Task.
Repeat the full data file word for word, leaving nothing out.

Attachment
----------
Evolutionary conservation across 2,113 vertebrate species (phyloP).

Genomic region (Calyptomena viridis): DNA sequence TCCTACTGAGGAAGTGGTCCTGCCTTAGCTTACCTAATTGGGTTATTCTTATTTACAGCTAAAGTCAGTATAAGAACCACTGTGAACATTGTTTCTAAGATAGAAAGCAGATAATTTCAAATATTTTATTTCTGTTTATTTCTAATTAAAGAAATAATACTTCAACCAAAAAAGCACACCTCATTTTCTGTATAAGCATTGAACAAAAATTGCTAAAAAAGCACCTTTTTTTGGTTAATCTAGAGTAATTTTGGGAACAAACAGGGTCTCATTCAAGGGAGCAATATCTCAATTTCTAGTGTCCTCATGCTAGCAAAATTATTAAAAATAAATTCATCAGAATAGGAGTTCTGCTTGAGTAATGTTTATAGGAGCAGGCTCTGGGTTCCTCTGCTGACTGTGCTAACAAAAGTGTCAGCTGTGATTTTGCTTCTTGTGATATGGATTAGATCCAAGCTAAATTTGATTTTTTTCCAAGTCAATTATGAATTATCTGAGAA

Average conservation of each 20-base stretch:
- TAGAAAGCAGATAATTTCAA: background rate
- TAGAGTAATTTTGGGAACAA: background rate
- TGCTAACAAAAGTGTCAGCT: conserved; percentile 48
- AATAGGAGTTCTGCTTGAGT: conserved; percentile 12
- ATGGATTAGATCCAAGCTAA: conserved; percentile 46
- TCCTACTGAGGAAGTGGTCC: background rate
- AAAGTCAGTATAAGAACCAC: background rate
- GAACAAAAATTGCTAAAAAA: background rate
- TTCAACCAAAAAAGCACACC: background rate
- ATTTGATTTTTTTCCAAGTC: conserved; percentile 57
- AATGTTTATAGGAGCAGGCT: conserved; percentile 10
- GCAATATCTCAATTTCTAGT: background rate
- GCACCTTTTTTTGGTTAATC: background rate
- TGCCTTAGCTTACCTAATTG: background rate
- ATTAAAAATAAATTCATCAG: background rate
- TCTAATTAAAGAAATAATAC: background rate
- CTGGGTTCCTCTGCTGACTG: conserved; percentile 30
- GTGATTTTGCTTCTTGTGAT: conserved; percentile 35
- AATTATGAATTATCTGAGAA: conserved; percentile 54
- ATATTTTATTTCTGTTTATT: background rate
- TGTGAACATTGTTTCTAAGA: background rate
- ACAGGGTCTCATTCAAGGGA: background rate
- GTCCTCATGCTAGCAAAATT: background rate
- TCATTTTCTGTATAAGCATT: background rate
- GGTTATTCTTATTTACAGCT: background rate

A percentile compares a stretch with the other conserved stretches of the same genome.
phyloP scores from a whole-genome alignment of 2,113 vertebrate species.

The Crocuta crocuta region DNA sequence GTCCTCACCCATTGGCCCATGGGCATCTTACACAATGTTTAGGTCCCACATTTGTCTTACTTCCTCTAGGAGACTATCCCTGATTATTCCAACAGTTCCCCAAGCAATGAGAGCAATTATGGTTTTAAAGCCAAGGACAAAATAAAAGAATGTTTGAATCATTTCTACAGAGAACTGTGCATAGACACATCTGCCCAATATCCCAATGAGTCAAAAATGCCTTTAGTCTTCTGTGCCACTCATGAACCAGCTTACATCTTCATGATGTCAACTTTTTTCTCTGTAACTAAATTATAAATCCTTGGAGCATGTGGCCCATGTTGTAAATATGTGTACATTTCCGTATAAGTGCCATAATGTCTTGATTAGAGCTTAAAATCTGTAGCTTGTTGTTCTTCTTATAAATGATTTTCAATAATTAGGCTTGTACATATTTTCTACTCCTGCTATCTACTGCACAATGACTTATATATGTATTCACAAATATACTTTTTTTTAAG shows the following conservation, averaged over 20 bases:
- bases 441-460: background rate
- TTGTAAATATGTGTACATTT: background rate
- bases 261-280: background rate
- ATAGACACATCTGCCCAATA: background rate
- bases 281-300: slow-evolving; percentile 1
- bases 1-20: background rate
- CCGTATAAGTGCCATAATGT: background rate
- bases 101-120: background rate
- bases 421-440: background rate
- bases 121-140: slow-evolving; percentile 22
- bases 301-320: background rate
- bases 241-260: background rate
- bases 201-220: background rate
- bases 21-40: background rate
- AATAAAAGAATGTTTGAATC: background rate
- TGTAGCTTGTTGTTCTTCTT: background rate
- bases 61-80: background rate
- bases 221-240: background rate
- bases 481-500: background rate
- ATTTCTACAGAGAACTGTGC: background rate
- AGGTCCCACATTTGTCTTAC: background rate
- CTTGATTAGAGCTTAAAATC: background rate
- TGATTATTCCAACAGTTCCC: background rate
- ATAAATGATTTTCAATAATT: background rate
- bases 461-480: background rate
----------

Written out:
Evolutionary conservation across 2,113 vertebrate species (phyloP).

Genomic region (Calyptomena viridis): DNA sequence TCCTACTGAGGAAGTGGTCCTGCCTTAGCTTACCTAATTGGGTTATTCTTATTTACAGCTAAAGTCAGTATAAGAACCACTGTGAACATTGTTTCTAAGATAGAAAGCAGATAATTTCAAATATTTTATTTCTGTTTATTTCTAATTAAAGAAATAATACTTCAACCAAAAAAGCACACCTCATTTTCTGTATAAGCATTGAACAAAAATTGCTAAAAAAGCACCTTTTTTTGGTTAATCTAGAGTAATTTTGGGAACAAACAGGGTCTCATTCAAGGGAGCAATATCTCAATTTCTAGTGTCCTCATGCTAGCAAAATTATTAAAAATAAATTCATCAGAATAGGAGTTCTGCTTGAGTAATGTTTATAGGAGCAGGCTCTGGGTTCCTCTGCTGACTGTGCTAACAAAAGTGTCAGCTGTGATTTTGCTTCTTGTGATATGGATTAGATCCAAGCTAAATTTGATTTTTTTCCAAGTCAATTATGAATTATCTGAGAA

Average conservation of each 20-base stretch:
- TAGAAAGCAGATAATTTCAA: background rate
- TAGAGTAATTTTGGGAACAA: background rate
- TGCTAACAAAAGTGTCAGCT: conserved; percentile 48
- AATAGGAGTTCTGCTTGAGT: conserved; percentile 12
- ATGGATTAGATCCAAGCTAA: conserved; percentile 46
- TCCTACTGAGGAAGTGGTCC: background rate
- AAAGTCAGTATAAGAACCAC: background rate
- GAACAAAAATTGCTAAAAAA: background rate
- TTCAACCAAAAAAGCACACC: background rate
- ATTTGATTTTTTTCCAAGTC: conserved; percentile 57
- AATGTTTATAGGAGCAGGCT: conserved; percentile 10
- GCAATATCTCAATTTCTAGT: background rate
- GCACCTTTTTTTGGTTAATC: background rate
- TGCCTTAGCTTACCTAATTG: background rate
- ATTAAAAATAAATTCATCAG: background rate
- TCTAATTAAAGAAATAATAC: background rate
- CTGGGTTCCTCTGCTGACTG: conserved; percentile 30
- GTGATTTTGCTTCTTGTGAT: conserved; percentile 35
- AATTATGAATTATCTGAGAA: conserved; percentile 54
- ATATTTTATTTCTGTTTATT: background rate
- TGTGAACATTGTTTCTAAGA: background rate
- ACAGGGTCTCATTCAAGGGA: background rate
- GTCCTCATGCTAGCAAAATT: background rate
- TCATTTTCTGTATAAGCATT: background rate
- GGTTATTCTTATTTACAGCT: background rate

A percentile compares a stretch with the other conserved stretches of the same genome.
phyloP scores from a whole-genome alignment of 2,113 vertebrate species.

The Crocuta crocuta region DNA sequence GTCCTCACCCATTGGCCCATGGGCATCTTACACAATGTTTAGGTCCCACATTTGTCTTACTTCCTCTAGGAGACTATCCCTGATTATTCCAACAGTTCCCCAAGCAATGAGAGCAATTATGGTTTTAAAGCCAAGGACAAAATAAAAGAATGTTTGAATCATTTCTACAGAGAACTGTGCATAGACACATCTGCCCAATATCCCAATGAGTCAAAAATGCCTTTAGTCTTCTGTGCCACTCATGAACCAGCTTACATCTTCATGATGTCAACTTTTTTCTCTGTAACTAAATTATAAATCCTTGGAGCATGTGGCCCATGTTGTAAATATGTGTACATTTCCGTATAAGTGCCATAATGTCTTGATTAGAGCTTAAAATCTGTAGCTTGTTGTTCTTCTTATAAATGATTTTCAATAATTAGGCTTGTACATATTTTCTACTCCTGCTATCTACTGCACAATGACTTATATATGTATTCACAAATATACTTTTTTTTAAG shows the following conservation, averaged over 20 bases:
- bases 441-460: background rate
- TTGTAAATATGTGTACATTT: background rate
- bases 261-280: background rate
- ATAGACACATCTGCCCAATA: background rate
- bases 281-300: slow-evolving; percentile 1
- bases 1-20: background rate
- CCGTATAAGTGCCATAATGT: background rate
- bases 101-120: background rate
- bases 421-440: background rate
- bases 121-140: slow-evolving; percentile 22
- bases 301-320: background rate
- bases 241-260: background rate
- bases 201-220: background rate
- bases 21-40: background rate
- AATAAAAGAATGTTTGAATC: background rate
- TGTAGCTTGTTGTTCTTCTT: background rate
- bases 61-80: background rate
- bases 221-240: background rate
- bases 481-500: background rate
- ATTTCTACAGAGAACTGTGC: background rate
- AGGTCCCACATTTGTCTTAC: background rate
- CTTGATTAGAGCTTAAAATC: background rate
- TGATTATTCCAACAGTTCCC: background rate
- ATAAATGATTTTCAATAATT: background rate
- bases 461-480: background rate